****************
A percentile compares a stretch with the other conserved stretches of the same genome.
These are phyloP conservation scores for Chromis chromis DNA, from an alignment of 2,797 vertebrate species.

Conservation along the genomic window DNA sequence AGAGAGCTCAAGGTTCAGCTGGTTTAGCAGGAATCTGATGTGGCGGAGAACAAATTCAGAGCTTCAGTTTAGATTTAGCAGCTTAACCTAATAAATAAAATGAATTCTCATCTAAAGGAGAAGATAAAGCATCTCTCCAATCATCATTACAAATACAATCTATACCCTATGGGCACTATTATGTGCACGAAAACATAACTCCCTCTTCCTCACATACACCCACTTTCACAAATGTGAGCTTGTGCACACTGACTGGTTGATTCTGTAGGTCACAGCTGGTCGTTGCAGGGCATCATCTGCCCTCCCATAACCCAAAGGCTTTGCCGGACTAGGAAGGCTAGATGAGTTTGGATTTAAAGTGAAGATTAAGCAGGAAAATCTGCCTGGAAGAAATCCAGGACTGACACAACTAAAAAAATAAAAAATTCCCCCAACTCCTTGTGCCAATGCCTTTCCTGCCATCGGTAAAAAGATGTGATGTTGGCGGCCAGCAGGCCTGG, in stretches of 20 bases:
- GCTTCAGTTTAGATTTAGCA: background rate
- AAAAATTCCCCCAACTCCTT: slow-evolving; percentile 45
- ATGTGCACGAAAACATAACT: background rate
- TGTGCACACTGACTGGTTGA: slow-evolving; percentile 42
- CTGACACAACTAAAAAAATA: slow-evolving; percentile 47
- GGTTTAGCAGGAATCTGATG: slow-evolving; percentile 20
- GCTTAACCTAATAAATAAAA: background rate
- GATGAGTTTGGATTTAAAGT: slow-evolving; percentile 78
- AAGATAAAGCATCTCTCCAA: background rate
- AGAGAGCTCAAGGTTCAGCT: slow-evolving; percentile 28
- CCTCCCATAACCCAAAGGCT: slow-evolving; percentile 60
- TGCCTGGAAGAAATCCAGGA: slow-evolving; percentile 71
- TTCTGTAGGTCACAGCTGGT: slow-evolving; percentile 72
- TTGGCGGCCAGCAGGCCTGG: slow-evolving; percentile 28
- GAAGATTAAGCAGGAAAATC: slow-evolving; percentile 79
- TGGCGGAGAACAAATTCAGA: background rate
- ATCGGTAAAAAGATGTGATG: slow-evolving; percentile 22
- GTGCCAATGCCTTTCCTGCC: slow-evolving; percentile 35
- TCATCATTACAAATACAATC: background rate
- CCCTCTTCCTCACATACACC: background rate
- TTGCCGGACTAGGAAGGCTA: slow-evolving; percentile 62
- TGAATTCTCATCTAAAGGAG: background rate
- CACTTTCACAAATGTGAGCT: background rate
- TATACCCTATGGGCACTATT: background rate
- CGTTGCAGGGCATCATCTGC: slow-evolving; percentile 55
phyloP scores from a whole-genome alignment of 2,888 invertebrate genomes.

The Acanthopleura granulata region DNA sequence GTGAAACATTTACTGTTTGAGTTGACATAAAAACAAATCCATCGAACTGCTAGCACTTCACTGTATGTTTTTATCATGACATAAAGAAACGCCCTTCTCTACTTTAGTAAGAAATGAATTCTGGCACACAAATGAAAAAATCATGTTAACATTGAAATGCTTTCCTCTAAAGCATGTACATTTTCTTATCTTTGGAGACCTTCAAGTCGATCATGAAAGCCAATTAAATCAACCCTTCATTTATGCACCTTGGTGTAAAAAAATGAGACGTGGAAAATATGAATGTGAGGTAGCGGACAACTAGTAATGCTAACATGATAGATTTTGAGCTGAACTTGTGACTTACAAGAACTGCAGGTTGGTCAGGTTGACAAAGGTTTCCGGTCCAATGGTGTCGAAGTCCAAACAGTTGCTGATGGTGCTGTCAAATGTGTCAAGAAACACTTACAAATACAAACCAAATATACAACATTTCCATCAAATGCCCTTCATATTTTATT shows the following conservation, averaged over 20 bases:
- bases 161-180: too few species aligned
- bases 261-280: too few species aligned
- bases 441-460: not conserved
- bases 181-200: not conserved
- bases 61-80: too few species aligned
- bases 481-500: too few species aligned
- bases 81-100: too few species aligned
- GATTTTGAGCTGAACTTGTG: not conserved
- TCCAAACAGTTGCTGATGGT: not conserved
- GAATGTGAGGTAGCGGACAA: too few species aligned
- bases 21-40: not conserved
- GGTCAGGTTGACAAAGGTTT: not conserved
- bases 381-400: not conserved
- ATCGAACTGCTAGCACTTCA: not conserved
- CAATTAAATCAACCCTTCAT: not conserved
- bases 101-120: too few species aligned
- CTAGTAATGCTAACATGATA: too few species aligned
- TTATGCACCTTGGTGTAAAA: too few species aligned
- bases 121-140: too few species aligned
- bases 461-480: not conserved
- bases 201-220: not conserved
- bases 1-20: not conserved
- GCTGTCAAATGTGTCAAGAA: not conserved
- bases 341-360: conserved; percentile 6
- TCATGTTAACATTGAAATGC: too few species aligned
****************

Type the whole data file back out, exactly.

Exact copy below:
A percentile compares a stretch with the other conserved stretches of the same genome.
These are phyloP conservation scores for Chromis chromis DNA, from an alignment of 2,797 vertebrate species.

Conservation along the genomic window DNA sequence AGAGAGCTCAAGGTTCAGCTGGTTTAGCAGGAATCTGATGTGGCGGAGAACAAATTCAGAGCTTCAGTTTAGATTTAGCAGCTTAACCTAATAAATAAAATGAATTCTCATCTAAAGGAGAAGATAAAGCATCTCTCCAATCATCATTACAAATACAATCTATACCCTATGGGCACTATTATGTGCACGAAAACATAACTCCCTCTTCCTCACATACACCCACTTTCACAAATGTGAGCTTGTGCACACTGACTGGTTGATTCTGTAGGTCACAGCTGGTCGTTGCAGGGCATCATCTGCCCTCCCATAACCCAAAGGCTTTGCCGGACTAGGAAGGCTAGATGAGTTTGGATTTAAAGTGAAGATTAAGCAGGAAAATCTGCCTGGAAGAAATCCAGGACTGACACAACTAAAAAAATAAAAAATTCCCCCAACTCCTTGTGCCAATGCCTTTCCTGCCATCGGTAAAAAGATGTGATGTTGGCGGCCAGCAGGCCTGG, in stretches of 20 bases:
- GCTTCAGTTTAGATTTAGCA: background rate
- AAAAATTCCCCCAACTCCTT: slow-evolving; percentile 45
- ATGTGCACGAAAACATAACT: background rate
- TGTGCACACTGACTGGTTGA: slow-evolving; percentile 42
- CTGACACAACTAAAAAAATA: slow-evolving; percentile 47
- GGTTTAGCAGGAATCTGATG: slow-evolving; percentile 20
- GCTTAACCTAATAAATAAAA: background rate
- GATGAGTTTGGATTTAAAGT: slow-evolving; percentile 78
- AAGATAAAGCATCTCTCCAA: background rate
- AGAGAGCTCAAGGTTCAGCT: slow-evolving; percentile 28
- CCTCCCATAACCCAAAGGCT: slow-evolving; percentile 60
- TGCCTGGAAGAAATCCAGGA: slow-evolving; percentile 71
- TTCTGTAGGTCACAGCTGGT: slow-evolving; percentile 72
- TTGGCGGCCAGCAGGCCTGG: slow-evolving; percentile 28
- GAAGATTAAGCAGGAAAATC: slow-evolving; percentile 79
- TGGCGGAGAACAAATTCAGA: background rate
- ATCGGTAAAAAGATGTGATG: slow-evolving; percentile 22
- GTGCCAATGCCTTTCCTGCC: slow-evolving; percentile 35
- TCATCATTACAAATACAATC: background rate
- CCCTCTTCCTCACATACACC: background rate
- TTGCCGGACTAGGAAGGCTA: slow-evolving; percentile 62
- TGAATTCTCATCTAAAGGAG: background rate
- CACTTTCACAAATGTGAGCT: background rate
- TATACCCTATGGGCACTATT: background rate
- CGTTGCAGGGCATCATCTGC: slow-evolving; percentile 55
phyloP scores from a whole-genome alignment of 2,888 invertebrate genomes.

The Acanthopleura granulata region DNA sequence GTGAAACATTTACTGTTTGAGTTGACATAAAAACAAATCCATCGAACTGCTAGCACTTCACTGTATGTTTTTATCATGACATAAAGAAACGCCCTTCTCTACTTTAGTAAGAAATGAATTCTGGCACACAAATGAAAAAATCATGTTAACATTGAAATGCTTTCCTCTAAAGCATGTACATTTTCTTATCTTTGGAGACCTTCAAGTCGATCATGAAAGCCAATTAAATCAACCCTTCATTTATGCACCTTGGTGTAAAAAAATGAGACGTGGAAAATATGAATGTGAGGTAGCGGACAACTAGTAATGCTAACATGATAGATTTTGAGCTGAACTTGTGACTTACAAGAACTGCAGGTTGGTCAGGTTGACAAAGGTTTCCGGTCCAATGGTGTCGAAGTCCAAACAGTTGCTGATGGTGCTGTCAAATGTGTCAAGAAACACTTACAAATACAAACCAAATATACAACATTTCCATCAAATGCCCTTCATATTTTATT shows the following conservation, averaged over 20 bases:
- bases 161-180: too few species aligned
- bases 261-280: too few species aligned
- bases 441-460: not conserved
- bases 181-200: not conserved
- bases 61-80: too few species aligned
- bases 481-500: too few species aligned
- bases 81-100: too few species aligned
- GATTTTGAGCTGAACTTGTG: not conserved
- TCCAAACAGTTGCTGATGGT: not conserved
- GAATGTGAGGTAGCGGACAA: too few species aligned
- bases 21-40: not conserved
- GGTCAGGTTGACAAAGGTTT: not conserved
- bases 381-400: not conserved
- ATCGAACTGCTAGCACTTCA: not conserved
- CAATTAAATCAACCCTTCAT: not conserved
- bases 101-120: too few species aligned
- CTAGTAATGCTAACATGATA: too few species aligned
- TTATGCACCTTGGTGTAAAA: too few species aligned
- bases 121-140: too few species aligned
- bases 461-480: not conserved
- bases 201-220: not conserved
- bases 1-20: not conserved
- GCTGTCAAATGTGTCAAGAA: not conserved
- bases 341-360: conserved; percentile 6
- TCATGTTAACATTGAAATGC: too few species aligned